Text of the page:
Moreover, public access in and of itself does not “interfere” with law enforcement proceedings. To the contrary, in an analogous context, the United States Supreme Court has recognized for decades that public access to court proceedings ensures basic fairness and the appearance of fairness in the proceedings,[22] fosters public confidence in the judicial process and acceptance of its results,[23] acts as a necessary check on the judiciary,[24] and allows the public to participate in government.[25] Given these principles that the law enforcement process should be visible and accessible to the public, the interference exemption should not apply to most videos of police shootings.

The exemption for records that could deprive a person of a right to a fair trial is similarly limited. All criminal prosecutions involve information that is unflattering, prejudicial, and sometimes inflammatory, but “pre-trial publicity—even pervasive, adverse publicity—does not inevitably lead to an unfair trial.”[26] Applied to police videos, the negative publicity that police videos might generate does not necessarily shield them from disclosure. Hypothetical prejudice alone has never been sufficient under the First Amendment or the common law to deny the public access to records. If the law were otherwise, no negative information about a criminal defendant would ever be released. As the court explained in State v. Kozma,[27] in which a criminal defendant’s confession was unsealed:

“[E]ven massive pretrial publicity about a case is not enough to show a serious and imminent threat to the administration of justice or to the denial of fair trial rights. The fact that the Statement has been determined to be inadmissible does not alter that conclusion. Even where pretrial publicity includes publication of inadmissible evidence or confessions, a defendant can still receive a fair trial.”[28]

Numerous other courts across the country have agreed.[29]

Even if a recording is potentially prejudicial, the proper means of mitigating that prejudice is not by restricting access to recordings and documents in which the public has a compelling interest, but through voir dire. Courts across the country have repeatedly endorsed voir dire as effective at ensuring a fair and impartial jury and rejected the notion that jurors are “nothing more than malleable and mindless creations of pretrial publicity.”[30] As the Fourth Circuit explained, “The reason that fair trials can coexist with media coverage is because there are ways to minimize prejudice to defendants without withholding information from public view. With respect to the potential prejudice of pretrial publicity, . . . [v]oir dire is of course the preferred safeguard against this particular threat to fair trial rights . . . [and] can serve in almost all cases as a reliable protection against juror bias however induced.”[31] The courts deal with the problem of pretrial exposure all the time when bystanders take it upon themselves to release video. There is no reason that courts could not implement similar protections if police released videos that they took or collected from bystanders, surveillance, and security cameras.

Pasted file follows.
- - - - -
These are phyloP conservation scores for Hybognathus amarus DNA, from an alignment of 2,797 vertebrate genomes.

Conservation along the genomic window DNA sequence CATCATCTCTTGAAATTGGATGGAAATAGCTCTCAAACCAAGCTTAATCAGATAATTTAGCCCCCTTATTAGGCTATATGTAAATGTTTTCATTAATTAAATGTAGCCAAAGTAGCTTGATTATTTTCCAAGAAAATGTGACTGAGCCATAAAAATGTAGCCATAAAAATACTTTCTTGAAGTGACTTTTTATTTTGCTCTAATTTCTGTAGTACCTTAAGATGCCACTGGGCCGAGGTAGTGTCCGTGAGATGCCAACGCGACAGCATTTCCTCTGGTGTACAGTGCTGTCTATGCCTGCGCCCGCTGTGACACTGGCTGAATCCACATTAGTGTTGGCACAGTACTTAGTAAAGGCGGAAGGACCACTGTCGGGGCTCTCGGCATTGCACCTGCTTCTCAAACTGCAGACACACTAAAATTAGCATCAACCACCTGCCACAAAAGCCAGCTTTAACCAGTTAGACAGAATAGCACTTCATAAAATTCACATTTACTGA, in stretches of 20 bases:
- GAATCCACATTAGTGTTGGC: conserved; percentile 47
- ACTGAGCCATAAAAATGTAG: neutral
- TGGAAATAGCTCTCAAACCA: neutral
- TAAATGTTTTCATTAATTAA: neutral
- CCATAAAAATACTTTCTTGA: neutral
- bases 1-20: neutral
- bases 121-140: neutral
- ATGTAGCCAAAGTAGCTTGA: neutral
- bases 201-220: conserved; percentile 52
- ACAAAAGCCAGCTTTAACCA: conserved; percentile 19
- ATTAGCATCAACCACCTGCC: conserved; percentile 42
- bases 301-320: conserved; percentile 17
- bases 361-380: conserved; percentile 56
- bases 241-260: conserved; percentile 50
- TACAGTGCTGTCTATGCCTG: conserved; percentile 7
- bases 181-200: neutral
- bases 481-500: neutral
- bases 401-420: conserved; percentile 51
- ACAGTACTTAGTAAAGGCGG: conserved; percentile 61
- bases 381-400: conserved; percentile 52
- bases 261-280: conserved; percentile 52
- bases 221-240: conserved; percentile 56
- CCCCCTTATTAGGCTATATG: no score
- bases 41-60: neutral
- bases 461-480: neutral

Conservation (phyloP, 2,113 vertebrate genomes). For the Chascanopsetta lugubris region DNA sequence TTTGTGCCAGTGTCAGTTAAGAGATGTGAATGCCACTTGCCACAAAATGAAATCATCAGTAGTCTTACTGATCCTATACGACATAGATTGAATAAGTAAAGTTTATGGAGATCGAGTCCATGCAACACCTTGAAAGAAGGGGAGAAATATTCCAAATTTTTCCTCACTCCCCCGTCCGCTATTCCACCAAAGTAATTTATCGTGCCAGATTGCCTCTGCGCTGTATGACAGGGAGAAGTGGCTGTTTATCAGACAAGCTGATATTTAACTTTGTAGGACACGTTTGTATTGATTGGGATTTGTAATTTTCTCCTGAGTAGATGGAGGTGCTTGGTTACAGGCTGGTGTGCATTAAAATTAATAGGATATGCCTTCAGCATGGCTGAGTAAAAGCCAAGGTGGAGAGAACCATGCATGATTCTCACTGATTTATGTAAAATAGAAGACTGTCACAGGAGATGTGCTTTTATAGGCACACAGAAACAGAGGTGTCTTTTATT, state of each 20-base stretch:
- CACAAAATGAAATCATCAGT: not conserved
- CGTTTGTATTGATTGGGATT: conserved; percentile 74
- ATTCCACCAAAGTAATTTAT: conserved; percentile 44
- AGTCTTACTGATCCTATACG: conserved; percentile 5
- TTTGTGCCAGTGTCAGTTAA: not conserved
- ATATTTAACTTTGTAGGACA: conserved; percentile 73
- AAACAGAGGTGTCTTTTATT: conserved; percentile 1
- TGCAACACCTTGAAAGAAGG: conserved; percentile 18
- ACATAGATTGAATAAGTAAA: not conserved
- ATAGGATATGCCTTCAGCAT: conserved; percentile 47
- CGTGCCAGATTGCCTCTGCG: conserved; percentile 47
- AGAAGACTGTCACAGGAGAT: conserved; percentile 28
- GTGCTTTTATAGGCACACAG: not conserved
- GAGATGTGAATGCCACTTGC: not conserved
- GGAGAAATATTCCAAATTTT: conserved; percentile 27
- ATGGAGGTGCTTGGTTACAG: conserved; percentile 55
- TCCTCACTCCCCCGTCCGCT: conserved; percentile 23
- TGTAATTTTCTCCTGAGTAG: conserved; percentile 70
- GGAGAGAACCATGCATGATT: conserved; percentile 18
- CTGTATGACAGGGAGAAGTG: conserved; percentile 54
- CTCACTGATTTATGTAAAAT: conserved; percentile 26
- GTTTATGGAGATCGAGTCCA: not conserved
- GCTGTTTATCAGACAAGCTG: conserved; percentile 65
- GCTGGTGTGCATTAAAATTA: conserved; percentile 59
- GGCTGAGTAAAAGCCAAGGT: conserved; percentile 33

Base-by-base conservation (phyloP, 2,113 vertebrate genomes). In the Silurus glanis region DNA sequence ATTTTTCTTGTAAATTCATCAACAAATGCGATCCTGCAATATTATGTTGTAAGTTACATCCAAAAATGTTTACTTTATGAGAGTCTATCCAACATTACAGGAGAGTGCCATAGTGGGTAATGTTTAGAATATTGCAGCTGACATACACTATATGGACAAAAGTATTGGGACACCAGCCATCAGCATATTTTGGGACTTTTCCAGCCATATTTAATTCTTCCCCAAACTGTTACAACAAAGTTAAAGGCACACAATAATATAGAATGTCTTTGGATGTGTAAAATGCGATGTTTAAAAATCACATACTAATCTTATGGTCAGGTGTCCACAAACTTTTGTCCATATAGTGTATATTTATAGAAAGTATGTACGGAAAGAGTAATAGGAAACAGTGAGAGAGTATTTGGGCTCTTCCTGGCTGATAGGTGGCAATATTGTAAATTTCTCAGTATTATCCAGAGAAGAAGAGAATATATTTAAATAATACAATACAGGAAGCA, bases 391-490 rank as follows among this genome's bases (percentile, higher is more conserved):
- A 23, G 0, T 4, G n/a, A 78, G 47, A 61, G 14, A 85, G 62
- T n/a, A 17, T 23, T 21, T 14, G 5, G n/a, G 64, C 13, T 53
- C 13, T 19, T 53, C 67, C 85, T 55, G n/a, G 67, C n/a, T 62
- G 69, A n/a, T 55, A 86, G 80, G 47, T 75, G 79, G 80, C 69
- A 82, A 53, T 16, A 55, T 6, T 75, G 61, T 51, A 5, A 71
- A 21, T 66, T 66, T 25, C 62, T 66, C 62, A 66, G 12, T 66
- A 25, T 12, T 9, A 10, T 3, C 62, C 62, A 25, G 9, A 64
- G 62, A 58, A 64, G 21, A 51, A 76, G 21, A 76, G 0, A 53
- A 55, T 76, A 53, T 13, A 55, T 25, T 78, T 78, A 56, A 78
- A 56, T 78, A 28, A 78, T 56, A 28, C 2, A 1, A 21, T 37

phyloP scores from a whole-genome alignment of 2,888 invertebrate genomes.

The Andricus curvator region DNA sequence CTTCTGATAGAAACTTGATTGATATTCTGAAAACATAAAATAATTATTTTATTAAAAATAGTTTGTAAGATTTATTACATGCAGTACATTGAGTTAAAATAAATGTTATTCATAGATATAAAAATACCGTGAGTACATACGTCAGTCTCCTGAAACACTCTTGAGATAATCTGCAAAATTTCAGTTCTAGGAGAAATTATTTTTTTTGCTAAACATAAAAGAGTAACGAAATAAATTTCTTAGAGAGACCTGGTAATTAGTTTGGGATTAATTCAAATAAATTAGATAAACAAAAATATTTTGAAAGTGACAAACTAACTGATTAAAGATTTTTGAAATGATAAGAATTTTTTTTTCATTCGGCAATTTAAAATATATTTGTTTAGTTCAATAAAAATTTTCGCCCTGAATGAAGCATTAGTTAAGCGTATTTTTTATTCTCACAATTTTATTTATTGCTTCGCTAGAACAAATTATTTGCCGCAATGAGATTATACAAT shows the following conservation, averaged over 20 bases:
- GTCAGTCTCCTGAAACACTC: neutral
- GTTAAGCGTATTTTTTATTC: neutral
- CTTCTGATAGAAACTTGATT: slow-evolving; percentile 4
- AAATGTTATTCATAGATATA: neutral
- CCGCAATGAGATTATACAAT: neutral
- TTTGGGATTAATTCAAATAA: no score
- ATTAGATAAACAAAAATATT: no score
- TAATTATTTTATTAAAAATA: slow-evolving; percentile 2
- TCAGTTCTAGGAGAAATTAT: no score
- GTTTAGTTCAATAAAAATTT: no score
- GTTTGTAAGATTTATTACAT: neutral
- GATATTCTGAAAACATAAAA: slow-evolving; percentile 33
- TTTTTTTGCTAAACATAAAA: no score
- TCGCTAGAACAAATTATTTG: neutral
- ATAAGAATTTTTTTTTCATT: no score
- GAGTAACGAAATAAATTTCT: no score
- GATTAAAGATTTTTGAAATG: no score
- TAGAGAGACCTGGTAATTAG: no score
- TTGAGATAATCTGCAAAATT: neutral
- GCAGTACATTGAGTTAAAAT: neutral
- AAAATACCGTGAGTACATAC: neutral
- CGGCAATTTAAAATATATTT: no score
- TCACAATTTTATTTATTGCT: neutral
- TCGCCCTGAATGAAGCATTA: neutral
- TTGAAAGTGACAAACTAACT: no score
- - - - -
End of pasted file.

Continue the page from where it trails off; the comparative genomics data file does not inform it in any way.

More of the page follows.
This is not to suggest that police video should always be public. In fact, the majority of police body camera footage should not be subject to public disclosure.[32] Rather, the exception in favor of disclosure should be for cases where the public interest outweighs privacy concerns, such as when police use lethal force or when there are allegations of misconduct. Two years ago, the ACLU-NH advocated for a number of protections, now codified in NH RSA 105-D,[33] to limit when and how police body cameras are used and how their footage is stored, used, and disclosed.

Recordings of police can be a valuable tool for the public to hold law enforcement accountable, but only if laws surrounding the production, storage, and release of those recordings are respected and followed. This will not be the case so long as police departments improperly invoke the investigatory interference and fair trial exemptions.


Image Credit: Wikimedia Creative Commons

[1] See German Lopez, The Police Officer Who Killed 15-Year-Old Jordan Edwards Has Been Charged with Murder, Vox (May 5, 2017), available at

[2] See Jeremy Stahl, New Body Cam Videos Show Cops Coalescing Around False Narrative of Sam DuBose Killing, Slate (Jul. 30, 2015), available at

[3] See David Feige, Brutal Reality: When Police Wear Body Cameras, Citizens Are Much Safer, Slate (Apr. 10, 2015), available at

[4] This is not to suggest that all police video should be disclosed to the public—far from it. As discussed below, there are significant privacy concerns with publicly releasing most police video. This post deals exclusively with videos of alleged police misconduct or use of lethal force, where any potential privacy concerns are outweighed by the public’s interest in police accountability.

[5] Here in NH, our Right-to-Know law, RSA 91-A does not include the set of exemptions found in many other states, but our Supreme Court read FOIA’s section 7 exemptions into the statute in Murray v. N.H. Div. of State Police, 154 N.H. 579, 582 (2006).

[6] Exempt from disclosure are “records or information compiled for law enforcement purposes, but only to the extent that the production of such law enforcement records or information [(A)] could reasonably be expected to interfere with enforcement proceedings, [(B)] would deprive a person of a right to a fair trial or an impartial adjudication . . . .” 46 CFR § 503.33 (a) (7).